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Simile in Afterward
Simile Examples in Afterward:
"she felt almost like the furniture of the room in which she sat, an insensate object to be dusted and pushed about with the chairs and tables...." See in text (IV)
The adjective “insensate” means lacking in awareness, feeling, or understanding. Mary feels as though she has become part of the house: she exists simply for decoration, not for any greater purpose. Her husband’s disappearance has numbed her to old feelings of terror as she becomes more accustomed to the ever-present feeling of dread.
" like the victim of some poison which leaves the brain clear, but holds the body motionless, she saw herself domesticated with the Horror, accepting its perpetual presence as one of the fixed conditions of life...." See in text (IV)
Mary compares the pain of not knowing her husband’s fate to being paralyzed by a poison. She perceives herself as being in the grip of “Horror,” unable to move beyond it but freely capable of pondering the implications of its existence. Her fate is one of domestication—ruled and ordered about by the terror of her home rather than in control of her own fate, speaking again to the subservient role of women.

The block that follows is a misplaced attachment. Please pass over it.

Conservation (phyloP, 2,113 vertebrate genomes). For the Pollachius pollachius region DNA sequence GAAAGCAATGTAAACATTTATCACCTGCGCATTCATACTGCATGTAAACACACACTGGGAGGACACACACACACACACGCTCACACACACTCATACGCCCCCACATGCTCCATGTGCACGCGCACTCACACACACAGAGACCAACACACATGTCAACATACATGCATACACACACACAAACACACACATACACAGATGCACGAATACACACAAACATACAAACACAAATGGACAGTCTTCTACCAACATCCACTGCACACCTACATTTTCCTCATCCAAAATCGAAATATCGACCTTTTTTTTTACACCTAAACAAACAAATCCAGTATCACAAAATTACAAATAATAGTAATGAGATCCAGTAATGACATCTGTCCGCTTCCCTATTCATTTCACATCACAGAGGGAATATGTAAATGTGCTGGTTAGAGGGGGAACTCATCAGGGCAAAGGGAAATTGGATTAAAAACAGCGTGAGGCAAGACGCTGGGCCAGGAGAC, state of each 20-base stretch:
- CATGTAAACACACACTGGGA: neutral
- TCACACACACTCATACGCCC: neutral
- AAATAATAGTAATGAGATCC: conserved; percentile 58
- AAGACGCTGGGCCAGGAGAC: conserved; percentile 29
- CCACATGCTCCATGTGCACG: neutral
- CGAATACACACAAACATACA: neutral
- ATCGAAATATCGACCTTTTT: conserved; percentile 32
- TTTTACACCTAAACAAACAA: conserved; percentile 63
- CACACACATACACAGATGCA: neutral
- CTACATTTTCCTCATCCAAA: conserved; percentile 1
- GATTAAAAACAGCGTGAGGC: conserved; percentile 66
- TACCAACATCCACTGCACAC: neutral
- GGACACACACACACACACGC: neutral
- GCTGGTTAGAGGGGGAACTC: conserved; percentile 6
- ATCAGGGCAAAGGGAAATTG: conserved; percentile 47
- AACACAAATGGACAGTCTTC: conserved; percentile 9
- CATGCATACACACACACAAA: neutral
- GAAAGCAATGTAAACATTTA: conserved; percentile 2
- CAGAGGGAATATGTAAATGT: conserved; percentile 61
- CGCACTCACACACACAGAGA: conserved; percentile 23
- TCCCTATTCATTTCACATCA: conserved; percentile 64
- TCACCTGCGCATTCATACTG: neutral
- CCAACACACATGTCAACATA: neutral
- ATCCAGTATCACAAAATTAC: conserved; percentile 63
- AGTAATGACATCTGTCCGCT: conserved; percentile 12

"as unemotionally as a gramophone grinding out its “record.”..." See in text (V)
Like a gramophone—another word for a record player—Parvis is machinelike, unimpeded by emotion as he recounts the horrible suicide of Elwell. The simile suggests that Parvis doesn’t feel emotional about Elwell’s death, and that he is merely performing his duty by enlightening Mary about Ned’s dealings.